Director and writer: Sumanth Bhat
Cast: Athish Shetty, Prakash Thuminad, Roopa Varkady
Child actors in Indian mainstream films, largely, follow an ancient repertoire. They emulate the sticky sweetness of store-bought fruit juice, hiding their characters' deeper flavours under their affected cadence and countenance. Rarely assigned with weightier emotions like rage or grief, their ‘cinematic’ is confined to giggles, pouts or pulling long faces. In mainstream imagination, child personas offer little intellectual stimulation to the audience; they come devoid of any deeper meaning to decipher.
In Mithya, filmmaker Sumanth Bhat deviates from this convention to create an unusual child protagonist with an interiority. Mithun (Athish S Shetty) observes, feels and knows. He harbours secrets and grudges; he questions and reacts. The film opens with a shot of him standing at the doorway of a moving train compartment, with his back turned to the viewer. Throughout the film, he keeps turning away from the camera and people, refusing to obey or open up. This rebellion, you learn over the next couple of scenes, stems from shock and grief, among other emotions, that lie entangled in his psyche – his widowed mother killed herself recently, leading to his relocation from Mumbai – where he was born and brought up – to an Udupi village, under the guardianship of his late mother's sister and family. He tiptoes around the new home, eavesdropping on the elders’ conversations and watching them closely, trying to sniff out the truth about his losses. Bhat shadows him, the shallow-focused lensing underscoring the loneliness accumulated on the boy like mould.
A stunning debut, Mithya does a delicate documentation of a child learning to overcome an emotional catastrophe. The narrative has a bildungsroman touch, driven by the boy’s subdued and pressing quest for catharsis in the new environment, into which he must settle regardless of his liking. In fact, it is in the denial of choices he spots the first signs of his orphanhood. His uncle enrols him in a local government school where the medium of instruction is Kannada, a language foreign to him. This move, propelled by the family’s poor financial status, aggravates the pain of his displacement. Already uprooted from his city, he now feels severed from his mother tongue, Marathi – a crisis that the adults treat lightly. Later, he warms up to the new language in an unexpected yet endearing way – through a cheeky verse that his new friend teaches him.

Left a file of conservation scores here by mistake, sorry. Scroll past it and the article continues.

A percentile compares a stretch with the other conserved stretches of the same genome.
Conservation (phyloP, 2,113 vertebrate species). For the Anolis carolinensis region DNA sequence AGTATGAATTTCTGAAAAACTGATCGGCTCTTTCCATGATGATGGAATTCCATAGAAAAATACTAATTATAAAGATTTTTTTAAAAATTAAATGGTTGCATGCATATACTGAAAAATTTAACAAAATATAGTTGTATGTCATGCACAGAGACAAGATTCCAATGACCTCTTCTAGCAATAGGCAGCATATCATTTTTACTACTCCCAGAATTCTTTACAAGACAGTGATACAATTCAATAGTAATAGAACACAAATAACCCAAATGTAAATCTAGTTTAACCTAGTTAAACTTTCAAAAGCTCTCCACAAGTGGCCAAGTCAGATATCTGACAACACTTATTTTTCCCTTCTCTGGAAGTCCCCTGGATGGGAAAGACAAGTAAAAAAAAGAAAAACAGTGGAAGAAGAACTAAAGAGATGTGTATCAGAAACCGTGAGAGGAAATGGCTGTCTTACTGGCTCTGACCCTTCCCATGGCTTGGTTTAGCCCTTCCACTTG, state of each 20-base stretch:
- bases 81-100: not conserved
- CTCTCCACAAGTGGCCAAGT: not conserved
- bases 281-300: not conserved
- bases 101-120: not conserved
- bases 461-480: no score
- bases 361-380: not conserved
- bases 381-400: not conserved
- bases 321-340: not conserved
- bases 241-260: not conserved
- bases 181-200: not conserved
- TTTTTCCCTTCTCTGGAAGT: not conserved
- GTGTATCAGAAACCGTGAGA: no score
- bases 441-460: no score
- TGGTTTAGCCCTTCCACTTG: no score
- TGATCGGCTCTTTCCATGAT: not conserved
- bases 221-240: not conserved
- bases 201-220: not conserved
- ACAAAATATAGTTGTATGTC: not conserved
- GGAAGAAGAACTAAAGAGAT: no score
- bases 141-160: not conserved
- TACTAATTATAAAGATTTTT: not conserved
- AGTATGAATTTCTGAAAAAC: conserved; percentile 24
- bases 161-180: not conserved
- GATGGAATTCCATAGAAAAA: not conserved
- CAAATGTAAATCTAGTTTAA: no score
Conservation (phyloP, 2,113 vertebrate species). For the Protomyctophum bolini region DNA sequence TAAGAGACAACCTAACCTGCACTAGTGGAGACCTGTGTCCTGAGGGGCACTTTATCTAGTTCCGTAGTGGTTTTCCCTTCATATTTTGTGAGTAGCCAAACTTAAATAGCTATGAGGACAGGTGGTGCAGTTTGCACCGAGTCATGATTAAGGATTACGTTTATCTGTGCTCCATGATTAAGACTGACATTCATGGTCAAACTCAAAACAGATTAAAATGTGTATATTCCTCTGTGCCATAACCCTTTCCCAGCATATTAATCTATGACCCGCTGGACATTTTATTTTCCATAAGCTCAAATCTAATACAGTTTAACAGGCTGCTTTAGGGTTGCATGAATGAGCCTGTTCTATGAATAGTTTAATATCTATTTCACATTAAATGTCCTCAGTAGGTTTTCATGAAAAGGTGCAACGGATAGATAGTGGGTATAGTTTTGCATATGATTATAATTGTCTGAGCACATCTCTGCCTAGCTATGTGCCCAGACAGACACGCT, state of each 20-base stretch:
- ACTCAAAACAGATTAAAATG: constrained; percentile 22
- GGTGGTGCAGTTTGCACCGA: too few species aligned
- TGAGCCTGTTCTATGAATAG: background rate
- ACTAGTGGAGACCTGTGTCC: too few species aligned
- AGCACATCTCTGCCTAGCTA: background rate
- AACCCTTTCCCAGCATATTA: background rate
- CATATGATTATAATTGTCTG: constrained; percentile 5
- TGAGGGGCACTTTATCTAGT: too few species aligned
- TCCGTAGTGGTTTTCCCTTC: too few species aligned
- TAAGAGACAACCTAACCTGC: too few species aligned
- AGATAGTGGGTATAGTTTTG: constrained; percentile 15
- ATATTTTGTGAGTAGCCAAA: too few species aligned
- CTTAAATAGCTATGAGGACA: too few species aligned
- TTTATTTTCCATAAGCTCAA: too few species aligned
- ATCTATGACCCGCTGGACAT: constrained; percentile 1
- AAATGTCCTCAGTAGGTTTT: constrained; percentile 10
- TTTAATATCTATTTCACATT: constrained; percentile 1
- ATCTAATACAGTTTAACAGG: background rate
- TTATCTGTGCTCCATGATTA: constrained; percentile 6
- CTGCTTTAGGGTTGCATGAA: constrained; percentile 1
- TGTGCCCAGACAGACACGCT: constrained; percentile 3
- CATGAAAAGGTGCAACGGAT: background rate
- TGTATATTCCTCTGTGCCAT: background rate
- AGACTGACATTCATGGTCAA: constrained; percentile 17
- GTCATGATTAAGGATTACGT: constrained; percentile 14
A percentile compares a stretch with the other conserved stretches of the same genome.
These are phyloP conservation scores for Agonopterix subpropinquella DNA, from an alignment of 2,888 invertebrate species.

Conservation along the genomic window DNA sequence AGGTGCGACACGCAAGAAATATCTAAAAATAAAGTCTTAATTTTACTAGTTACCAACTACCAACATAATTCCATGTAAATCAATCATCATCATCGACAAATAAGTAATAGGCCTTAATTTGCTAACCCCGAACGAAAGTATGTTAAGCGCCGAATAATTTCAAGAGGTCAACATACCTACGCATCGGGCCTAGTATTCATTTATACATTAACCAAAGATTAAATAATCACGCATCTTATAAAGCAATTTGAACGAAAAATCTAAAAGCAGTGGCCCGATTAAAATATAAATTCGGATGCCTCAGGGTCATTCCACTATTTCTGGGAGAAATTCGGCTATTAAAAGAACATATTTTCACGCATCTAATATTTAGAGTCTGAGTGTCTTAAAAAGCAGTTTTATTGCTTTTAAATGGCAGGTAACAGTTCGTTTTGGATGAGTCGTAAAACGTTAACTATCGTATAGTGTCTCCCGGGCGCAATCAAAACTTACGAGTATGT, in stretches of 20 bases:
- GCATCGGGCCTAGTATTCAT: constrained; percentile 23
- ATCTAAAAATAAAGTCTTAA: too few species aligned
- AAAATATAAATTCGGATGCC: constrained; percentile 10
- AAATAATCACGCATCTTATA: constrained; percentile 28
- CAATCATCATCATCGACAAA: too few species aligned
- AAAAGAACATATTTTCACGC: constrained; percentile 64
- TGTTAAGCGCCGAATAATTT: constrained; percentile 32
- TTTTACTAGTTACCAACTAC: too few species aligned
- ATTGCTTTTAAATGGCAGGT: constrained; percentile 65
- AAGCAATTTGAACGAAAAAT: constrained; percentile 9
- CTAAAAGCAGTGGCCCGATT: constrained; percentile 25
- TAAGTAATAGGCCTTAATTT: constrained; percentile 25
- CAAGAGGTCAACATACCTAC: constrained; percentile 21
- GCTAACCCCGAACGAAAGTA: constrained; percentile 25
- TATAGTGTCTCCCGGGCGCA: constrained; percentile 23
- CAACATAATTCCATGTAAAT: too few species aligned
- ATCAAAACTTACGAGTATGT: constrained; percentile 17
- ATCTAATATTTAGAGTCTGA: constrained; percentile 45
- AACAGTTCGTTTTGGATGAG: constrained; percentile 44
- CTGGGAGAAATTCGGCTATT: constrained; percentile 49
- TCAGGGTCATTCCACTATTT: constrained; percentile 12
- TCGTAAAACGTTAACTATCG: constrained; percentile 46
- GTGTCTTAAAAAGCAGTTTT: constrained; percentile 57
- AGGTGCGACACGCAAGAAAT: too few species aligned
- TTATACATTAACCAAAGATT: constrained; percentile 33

The triumph of Mithya lies in its production of a child’s private world, nestled very much within the larger domain controlled by adults yet starkly cut off from it. It is through the boy’s confusion, pain, and muted anger that we see the adults and their capacity for casual violence. In an early scene, Mithun's new class teacher discusses his personal tragedy well within his earshot, finishing with a callous remark veiled as a sympathetic sigh. You see him in the foreground, quietly and uncomfortably absorbing her words. Don’t adults habitually render children invisible, just as the young learn to exist on the margins of the adult world?
Even as it becomes clear that a more saleable story is unfurling in the background – a strange case of child adoption, a broken marriage, a death that might have been a murder and a suicide that has led to all the tongues wagging – the film firmly focuses on Mithun’s arcane private realm. It empathetically maps the physical geography of this world, marking its contours and defining landmarks – a lake hidden in the wilderness where he learns to be a fish, a dilapidated structure where he hangs out with his only friend in the village, and the playground where he makes feeble attempts at socialising with boys of his age. A brief sequence inside a juvenile home does not milk the pop-cultural cliches around the institution. The debilitating sense of alienation a child encounters in such spaces comes through in the images of sparsely-furnished dorm rooms that resemble a soulless monastery and the unsettling screams that emanate from solitary cells, piercing into the silence of the rest of the house.
Mithya unfolds during the brief period after an episode of violence, and there is a pervasive suggestion in the narrative that it is slowly building towards another. Bhat circumscribes the depiction of violence, inscribing it within the reticent imagery and observational narrative. He lets the viewer read it from Mithun’s silence. Eventually, in the final scene, the boy’s sense of justice undergoes a trial, like a rite of passage – a gruelling catharsis that would, hopefully, liberate him. He must decide what kind of person he wants to be, a challenge most people do not encounter at his age. This finale, brilliantly performed by the child actors, does have a public-facing quality, gratifying for the viewer. But the staging of the scene is superb – Mithun draws nearer yet insists on privacy, withholding a part of his inner world from the viewer. What emerges is the film’s ability to present a child without patronising him, allowing empathetic observation as he gleans delicate experiences and ambivalent emotions from the landscape of a life run over by tragedies.